If we did a topic and at the end asked the children to produce two pages of writing telling us everything they knew on the subject, we’d lose half the class in an instant. But if you give them a computer, a camera, an iPad and tell them you want them to show you their learning, they embrace it. We can still assess their work, regardless of whether it’s a webcast or on a sheet of paper.”

“You don’t lose anything by not having two pages of writing,” Michelle agrees, “and I think the children’s learning has deepened because they’re so engaged.”

“And it’s had a particular impact on those we consider hard-to-reach,” Shabana concludes. “I’ve seen the difference; they thrive on technology, they want to use it to share their ideas.”

Learning together

The Open Futures programme is uniting staff and children at Calverton, spanning the year groups, but it’s just one of several strategies designed to do this.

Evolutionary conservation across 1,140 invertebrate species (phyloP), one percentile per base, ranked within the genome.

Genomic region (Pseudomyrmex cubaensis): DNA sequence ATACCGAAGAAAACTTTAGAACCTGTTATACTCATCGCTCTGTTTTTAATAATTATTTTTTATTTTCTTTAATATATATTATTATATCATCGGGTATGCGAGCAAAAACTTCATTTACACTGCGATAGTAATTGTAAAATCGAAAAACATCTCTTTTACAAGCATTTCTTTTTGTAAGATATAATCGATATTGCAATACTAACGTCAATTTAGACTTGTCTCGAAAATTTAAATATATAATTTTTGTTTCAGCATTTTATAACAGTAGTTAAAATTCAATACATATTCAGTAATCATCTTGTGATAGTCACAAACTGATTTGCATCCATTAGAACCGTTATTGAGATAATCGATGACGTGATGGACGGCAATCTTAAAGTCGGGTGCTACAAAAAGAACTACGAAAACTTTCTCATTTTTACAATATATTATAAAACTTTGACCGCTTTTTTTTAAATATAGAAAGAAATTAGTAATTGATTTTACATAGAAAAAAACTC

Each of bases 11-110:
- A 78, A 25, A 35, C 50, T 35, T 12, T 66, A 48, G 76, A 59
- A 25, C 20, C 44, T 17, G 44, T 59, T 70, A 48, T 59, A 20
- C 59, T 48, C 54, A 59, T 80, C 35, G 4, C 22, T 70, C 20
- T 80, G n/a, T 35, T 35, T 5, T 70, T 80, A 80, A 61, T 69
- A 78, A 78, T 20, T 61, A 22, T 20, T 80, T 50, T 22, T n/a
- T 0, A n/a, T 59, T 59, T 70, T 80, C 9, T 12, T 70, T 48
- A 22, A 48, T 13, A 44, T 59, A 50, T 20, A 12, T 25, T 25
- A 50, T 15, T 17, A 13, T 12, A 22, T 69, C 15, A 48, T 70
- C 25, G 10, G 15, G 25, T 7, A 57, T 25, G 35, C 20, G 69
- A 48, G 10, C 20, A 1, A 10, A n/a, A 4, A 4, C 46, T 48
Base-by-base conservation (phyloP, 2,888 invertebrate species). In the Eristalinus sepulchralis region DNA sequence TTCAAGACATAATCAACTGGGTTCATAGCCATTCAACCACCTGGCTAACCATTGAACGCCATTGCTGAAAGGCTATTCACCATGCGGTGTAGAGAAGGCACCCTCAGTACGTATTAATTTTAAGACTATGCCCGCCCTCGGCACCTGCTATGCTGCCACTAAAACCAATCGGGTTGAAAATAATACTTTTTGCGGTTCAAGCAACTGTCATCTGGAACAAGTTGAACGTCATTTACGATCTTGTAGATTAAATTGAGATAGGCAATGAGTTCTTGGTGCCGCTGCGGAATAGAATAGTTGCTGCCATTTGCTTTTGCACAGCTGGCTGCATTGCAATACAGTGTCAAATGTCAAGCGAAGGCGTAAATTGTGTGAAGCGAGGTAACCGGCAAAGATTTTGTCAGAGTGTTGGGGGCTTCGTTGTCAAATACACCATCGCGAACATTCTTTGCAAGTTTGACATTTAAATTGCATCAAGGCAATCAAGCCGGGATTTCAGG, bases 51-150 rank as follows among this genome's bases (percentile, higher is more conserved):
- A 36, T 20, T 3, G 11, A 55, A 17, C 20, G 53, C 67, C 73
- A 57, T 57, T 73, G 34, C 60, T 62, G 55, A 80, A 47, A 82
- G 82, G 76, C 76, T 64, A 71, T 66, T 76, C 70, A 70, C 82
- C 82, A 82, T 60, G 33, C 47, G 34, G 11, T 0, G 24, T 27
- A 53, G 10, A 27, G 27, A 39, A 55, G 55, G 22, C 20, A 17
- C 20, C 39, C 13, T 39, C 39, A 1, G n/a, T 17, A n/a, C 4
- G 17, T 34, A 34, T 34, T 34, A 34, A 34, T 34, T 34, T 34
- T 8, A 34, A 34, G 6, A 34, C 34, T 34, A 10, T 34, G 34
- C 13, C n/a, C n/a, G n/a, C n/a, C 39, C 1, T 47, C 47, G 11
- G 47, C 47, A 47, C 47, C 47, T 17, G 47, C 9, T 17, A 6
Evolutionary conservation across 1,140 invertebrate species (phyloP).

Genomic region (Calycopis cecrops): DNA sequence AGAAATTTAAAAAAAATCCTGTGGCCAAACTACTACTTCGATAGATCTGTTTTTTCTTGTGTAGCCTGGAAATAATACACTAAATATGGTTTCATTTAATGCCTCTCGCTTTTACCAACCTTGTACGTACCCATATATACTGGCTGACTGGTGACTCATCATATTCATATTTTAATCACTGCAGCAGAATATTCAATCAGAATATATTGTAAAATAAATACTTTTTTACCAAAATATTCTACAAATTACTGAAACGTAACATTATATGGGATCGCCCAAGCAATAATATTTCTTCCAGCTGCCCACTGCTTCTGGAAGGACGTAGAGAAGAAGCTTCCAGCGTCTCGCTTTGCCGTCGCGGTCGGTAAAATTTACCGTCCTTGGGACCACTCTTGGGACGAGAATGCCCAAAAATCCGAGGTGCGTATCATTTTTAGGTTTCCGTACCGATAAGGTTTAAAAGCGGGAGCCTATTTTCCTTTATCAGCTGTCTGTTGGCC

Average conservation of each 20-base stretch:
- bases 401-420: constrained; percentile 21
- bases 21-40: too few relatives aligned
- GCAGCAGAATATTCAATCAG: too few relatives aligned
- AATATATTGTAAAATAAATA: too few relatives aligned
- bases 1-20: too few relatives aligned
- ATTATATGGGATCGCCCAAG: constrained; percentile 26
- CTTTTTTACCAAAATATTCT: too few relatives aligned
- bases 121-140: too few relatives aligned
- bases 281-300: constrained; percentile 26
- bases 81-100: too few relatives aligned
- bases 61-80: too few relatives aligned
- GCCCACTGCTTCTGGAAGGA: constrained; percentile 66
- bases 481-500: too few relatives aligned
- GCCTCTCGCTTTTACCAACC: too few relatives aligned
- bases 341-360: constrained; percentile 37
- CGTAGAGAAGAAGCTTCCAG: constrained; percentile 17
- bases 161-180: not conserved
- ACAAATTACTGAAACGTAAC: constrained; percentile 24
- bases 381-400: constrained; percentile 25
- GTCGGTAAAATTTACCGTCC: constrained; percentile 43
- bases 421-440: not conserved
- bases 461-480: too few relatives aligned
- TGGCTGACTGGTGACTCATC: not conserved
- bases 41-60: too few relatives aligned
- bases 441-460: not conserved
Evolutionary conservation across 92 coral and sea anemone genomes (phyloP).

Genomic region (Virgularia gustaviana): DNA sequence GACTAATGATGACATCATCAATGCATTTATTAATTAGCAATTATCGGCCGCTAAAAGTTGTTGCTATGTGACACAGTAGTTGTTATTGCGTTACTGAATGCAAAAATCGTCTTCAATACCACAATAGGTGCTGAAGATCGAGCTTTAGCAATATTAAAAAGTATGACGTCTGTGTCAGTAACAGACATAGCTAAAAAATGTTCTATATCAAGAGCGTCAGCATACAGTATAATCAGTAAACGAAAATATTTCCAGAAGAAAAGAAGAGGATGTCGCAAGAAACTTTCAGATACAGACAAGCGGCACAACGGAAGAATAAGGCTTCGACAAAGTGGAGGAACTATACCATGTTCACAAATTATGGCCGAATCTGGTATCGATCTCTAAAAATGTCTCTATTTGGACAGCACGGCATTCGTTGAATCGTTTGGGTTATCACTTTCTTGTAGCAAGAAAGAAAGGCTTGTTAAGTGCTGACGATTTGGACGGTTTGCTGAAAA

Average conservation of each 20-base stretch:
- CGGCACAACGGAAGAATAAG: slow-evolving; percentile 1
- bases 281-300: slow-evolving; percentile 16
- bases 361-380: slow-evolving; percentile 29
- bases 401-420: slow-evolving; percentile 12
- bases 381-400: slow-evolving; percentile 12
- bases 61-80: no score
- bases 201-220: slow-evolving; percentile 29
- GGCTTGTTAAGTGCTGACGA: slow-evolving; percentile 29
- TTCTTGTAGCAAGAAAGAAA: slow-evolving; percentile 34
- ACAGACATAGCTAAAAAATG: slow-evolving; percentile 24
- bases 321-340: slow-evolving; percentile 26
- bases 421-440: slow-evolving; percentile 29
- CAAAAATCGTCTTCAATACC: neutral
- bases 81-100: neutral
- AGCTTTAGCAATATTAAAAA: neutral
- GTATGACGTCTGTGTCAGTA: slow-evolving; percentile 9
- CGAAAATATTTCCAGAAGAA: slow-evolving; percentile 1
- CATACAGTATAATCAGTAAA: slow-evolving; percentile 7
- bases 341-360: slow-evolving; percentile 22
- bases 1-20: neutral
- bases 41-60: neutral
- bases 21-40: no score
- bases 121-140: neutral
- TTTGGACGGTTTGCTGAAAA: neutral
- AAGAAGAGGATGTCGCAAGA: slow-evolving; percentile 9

“This was a very fragmented school when I arrived; the different phases were all doing their own things,” Shabana explains. “We introduced lots of whole-school events and celebrations, celebrating diversity. Then we decided we would have whole-school topics, running from nursery up to Year 6. We chose six themes that we felt our children needed to focus on: Rule Britannia – be proud to be British; London Life, because I think London is the most amazing city in the world; Age of Technology; Health and Growth; the Global Community; and the World of Work.

“Children cover these topics each year, one per half term, so they build on the skills they’ve learnt previously. It provides continuity. This is a very deprived area – we have children coming from families that haven’t worked for three or four generations, so it’s really important to give them roles models and aspirations.”

Meet the staff

Shabana Khan, Headteacher
“We had a community day last year where we opened up the school and the four strands were all happening. We invited parents, counsellors, people from other schools to come in; the community attended and planted seeds, cooked food, and filmed against a green screen. These are all useful life skills, and the parents are learning from their children.”